There's a frog disruptor in your shampoo!*

Last week I wrote about Atrazine, an endocrine disruptor used widely in pesticides. These chemicals, which mimic human hormones, have been connected with genital deformities in fish, frogs, and possibly newborn baby boys.

This week I’m writing about endocrine disruptors in products a bit closer to home: skin creams, shampoos, deodorants, sunscreens, and other cosmetics and personal-care products. According to the Campaign for Safe Cosmetics site, endocrine disruptors such as phthalates that are used in cosmetics, “interfere with reproductive functioning by reducing the levels of sex hormones, which are critical for development and functioning of the sex organs. Additional research suggests that these same mechanisms may link phthalates to breast cancer.”

In his book Safe Trip to Eden, David Steinman writes about phthalates:

Because phthalates aren’t always strongly bonded to the materials to which they’ve been added, they can be absorbed through the human body through inhalation or the skin. The body’s largest organ, the skin is an exceptional vehicle for absorption of phthalates via cosmetics and personal care products, enabling their passage into the body without passing through the harsh environment of the gastrointestinal tract or without first passing through the liver, the body’s main detoxifying organ.

I decided to take a trip to CVS to see if I could find products without these chemicals. But virtually every cosmetic and personal-care product I found from shampoo to skin moisturizers, nail polish to sunscreen contains these or other similar chemicals.

I use a shampoo called Aveeno, Active Naturals with Nourishing Wheat Complex and Blue Lotus Flower. It’s in an earthy brownish bottle with images of wheat stalks on it. So it’s natural, right? No. It’s full of chemicals—a real chemical soup actually.

I also use a skin cream called Origins: A Perfect World, Intensely Hydrating Body Cream with Green Tea. The cream came in a very upscale-looking box wrapped with twine and recyclable green packaging. This cream isn’t as natural as it claims either. It’s manufactured by Estee Lauder and gets a so-so rating on the Environmental Working Group’s Skin Deep Cosmetic Safety Database. (You can search almost any product here.) In fact, I found that some of the budget generic CVS skin creams get a better rating on the database than the pricey Origins.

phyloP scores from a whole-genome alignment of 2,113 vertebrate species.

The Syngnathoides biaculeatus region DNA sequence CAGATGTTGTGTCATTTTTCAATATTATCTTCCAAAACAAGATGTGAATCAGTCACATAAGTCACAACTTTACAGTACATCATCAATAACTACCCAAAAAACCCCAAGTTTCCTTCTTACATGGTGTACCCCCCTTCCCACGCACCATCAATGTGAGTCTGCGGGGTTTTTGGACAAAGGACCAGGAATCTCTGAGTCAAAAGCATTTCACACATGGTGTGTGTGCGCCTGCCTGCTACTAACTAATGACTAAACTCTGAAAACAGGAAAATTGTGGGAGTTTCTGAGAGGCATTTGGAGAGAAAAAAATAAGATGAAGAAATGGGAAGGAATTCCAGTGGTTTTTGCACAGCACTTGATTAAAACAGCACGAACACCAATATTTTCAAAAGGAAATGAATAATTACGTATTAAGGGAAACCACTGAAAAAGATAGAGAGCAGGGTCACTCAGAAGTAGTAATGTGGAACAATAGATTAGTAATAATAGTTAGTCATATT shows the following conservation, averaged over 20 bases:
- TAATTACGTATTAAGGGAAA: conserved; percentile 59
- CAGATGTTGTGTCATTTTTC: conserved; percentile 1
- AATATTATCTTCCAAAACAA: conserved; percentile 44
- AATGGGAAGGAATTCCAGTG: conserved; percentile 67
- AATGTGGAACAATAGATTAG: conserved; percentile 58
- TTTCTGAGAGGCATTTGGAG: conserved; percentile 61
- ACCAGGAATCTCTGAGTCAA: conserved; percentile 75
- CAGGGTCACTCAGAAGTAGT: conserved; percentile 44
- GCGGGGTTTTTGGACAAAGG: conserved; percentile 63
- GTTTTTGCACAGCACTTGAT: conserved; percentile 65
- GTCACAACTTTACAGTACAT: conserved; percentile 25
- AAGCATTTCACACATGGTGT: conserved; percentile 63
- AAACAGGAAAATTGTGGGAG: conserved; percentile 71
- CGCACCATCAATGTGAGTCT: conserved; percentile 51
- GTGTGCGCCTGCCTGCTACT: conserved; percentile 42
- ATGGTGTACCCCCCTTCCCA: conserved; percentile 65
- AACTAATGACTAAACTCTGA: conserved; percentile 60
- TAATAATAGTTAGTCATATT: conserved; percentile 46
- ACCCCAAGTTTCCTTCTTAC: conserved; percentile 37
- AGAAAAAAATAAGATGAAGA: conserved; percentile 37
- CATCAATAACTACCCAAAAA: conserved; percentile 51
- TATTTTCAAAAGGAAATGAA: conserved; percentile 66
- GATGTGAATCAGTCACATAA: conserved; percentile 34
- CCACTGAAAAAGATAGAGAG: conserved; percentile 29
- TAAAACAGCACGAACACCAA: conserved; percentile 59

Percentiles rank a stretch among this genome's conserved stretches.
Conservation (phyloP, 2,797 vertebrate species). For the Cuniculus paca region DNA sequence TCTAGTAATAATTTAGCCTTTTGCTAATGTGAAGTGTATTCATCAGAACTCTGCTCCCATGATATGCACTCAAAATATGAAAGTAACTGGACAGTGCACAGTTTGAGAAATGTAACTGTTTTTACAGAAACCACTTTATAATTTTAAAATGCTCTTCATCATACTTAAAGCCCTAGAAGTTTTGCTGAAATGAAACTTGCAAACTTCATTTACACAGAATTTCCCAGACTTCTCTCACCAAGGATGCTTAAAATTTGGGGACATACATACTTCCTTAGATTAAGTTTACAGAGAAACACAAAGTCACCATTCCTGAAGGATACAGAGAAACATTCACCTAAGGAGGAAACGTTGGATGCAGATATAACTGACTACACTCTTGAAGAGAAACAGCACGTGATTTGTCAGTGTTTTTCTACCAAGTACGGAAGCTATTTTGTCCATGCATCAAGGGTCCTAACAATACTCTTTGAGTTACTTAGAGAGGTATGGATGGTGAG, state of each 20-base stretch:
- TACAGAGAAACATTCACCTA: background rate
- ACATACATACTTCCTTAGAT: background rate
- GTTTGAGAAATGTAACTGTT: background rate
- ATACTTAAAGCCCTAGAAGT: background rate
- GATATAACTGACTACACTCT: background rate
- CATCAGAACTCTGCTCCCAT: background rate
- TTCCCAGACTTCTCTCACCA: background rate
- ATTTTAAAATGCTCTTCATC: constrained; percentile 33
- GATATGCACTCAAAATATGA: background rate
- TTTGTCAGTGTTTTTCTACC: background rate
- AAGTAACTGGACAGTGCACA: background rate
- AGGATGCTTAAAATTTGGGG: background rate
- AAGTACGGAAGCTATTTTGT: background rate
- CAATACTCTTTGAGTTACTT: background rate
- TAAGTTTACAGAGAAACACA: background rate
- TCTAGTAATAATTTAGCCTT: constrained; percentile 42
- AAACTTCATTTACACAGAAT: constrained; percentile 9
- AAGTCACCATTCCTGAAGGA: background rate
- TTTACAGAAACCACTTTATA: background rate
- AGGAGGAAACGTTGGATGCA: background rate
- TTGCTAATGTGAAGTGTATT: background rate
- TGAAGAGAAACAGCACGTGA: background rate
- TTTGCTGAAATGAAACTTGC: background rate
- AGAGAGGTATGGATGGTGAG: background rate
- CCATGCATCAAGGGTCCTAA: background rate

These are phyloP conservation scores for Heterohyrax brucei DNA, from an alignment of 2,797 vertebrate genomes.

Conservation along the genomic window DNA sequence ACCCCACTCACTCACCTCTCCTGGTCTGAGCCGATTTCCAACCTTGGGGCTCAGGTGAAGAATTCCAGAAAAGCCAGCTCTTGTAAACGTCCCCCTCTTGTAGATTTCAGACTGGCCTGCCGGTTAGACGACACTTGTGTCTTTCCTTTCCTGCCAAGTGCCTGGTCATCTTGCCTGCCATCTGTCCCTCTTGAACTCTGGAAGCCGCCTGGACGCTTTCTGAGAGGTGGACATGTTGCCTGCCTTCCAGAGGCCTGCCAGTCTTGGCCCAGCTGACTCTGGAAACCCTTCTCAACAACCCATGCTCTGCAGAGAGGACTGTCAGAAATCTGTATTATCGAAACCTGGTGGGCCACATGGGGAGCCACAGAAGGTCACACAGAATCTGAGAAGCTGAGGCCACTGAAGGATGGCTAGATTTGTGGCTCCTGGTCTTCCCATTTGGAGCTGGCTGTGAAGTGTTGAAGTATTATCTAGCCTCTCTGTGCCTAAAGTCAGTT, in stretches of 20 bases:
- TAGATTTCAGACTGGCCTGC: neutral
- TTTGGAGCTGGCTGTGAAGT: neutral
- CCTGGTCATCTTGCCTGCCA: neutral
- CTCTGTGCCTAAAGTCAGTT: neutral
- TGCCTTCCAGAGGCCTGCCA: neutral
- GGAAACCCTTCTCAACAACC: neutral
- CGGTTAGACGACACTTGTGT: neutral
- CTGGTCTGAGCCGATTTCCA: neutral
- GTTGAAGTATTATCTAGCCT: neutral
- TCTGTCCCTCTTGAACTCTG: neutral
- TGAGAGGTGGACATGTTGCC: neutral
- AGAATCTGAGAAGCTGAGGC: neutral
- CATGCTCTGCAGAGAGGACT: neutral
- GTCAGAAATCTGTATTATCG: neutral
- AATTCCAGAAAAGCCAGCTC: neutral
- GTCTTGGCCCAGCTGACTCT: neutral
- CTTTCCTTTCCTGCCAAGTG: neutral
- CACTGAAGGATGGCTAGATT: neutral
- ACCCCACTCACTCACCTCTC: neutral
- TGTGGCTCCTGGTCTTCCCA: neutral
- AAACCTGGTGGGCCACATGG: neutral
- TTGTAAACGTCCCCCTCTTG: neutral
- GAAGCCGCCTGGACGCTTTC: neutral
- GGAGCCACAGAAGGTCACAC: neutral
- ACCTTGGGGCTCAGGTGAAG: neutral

I finally found some products at CVS that didn’t have chemicals—the Burt’s Bees products—but they weren’t in the cosmetics aisle. Feeling virtuous and frog-friendly, I plopped down $17.99 for Burt’s Bees Radiance SP 15, Day Lotion with Royal Jelly. On the container it says, “Never any Sulfates, Parabens, Phthalates, or Petrochemicals.” Great, right? Well, I used it and, unfortunately it contains a chemical-smelling fragrance, which to my sensitive nose, was so strong I couldn’t use the cream. Evidently cosmetic companies aren’t required to list ingredients in fragrances. So beware when it says “fragrance” as one of the ingredients.

I finally gave up and went to the local health food store. I found lots of chemical-free cosmetics and personal care products there. I ended up with Aubrey Organics, Rosa Mosqueta, Rose Hip, Moisturizing Cream. It has a nice almondy smell that reminds me of Jergens. Ingredients include aloe vera, sweet almond oil, and rose hip oil—and not one chemical!


I’m not saying you have to throw out all your cosmetics, but I would at least be aware of how products are marketed to seem natural or organic when they aren’t at all. Read the labels. Check your cosmetics in the Skin Deep database to see how they rate (note: they also have user reviews of cosmetics). And consider switching to chemical-free organic products. I welcome any feedback about natural cosmetics you’ve used and can recommend to others.

For more information: from Scientific American magazine, “Saving Face: How Safe Are Cosmetics and Body Care Products” and from The Daily Green, “How to Go Green: Nature Skin Care.”

*I got the title of this post from a post by John Laumer on Tree Hugger,”There’s a Frog Disruptor in your Soap,” which discusses the possible dangers of the chemical triclosan in soaps and other products.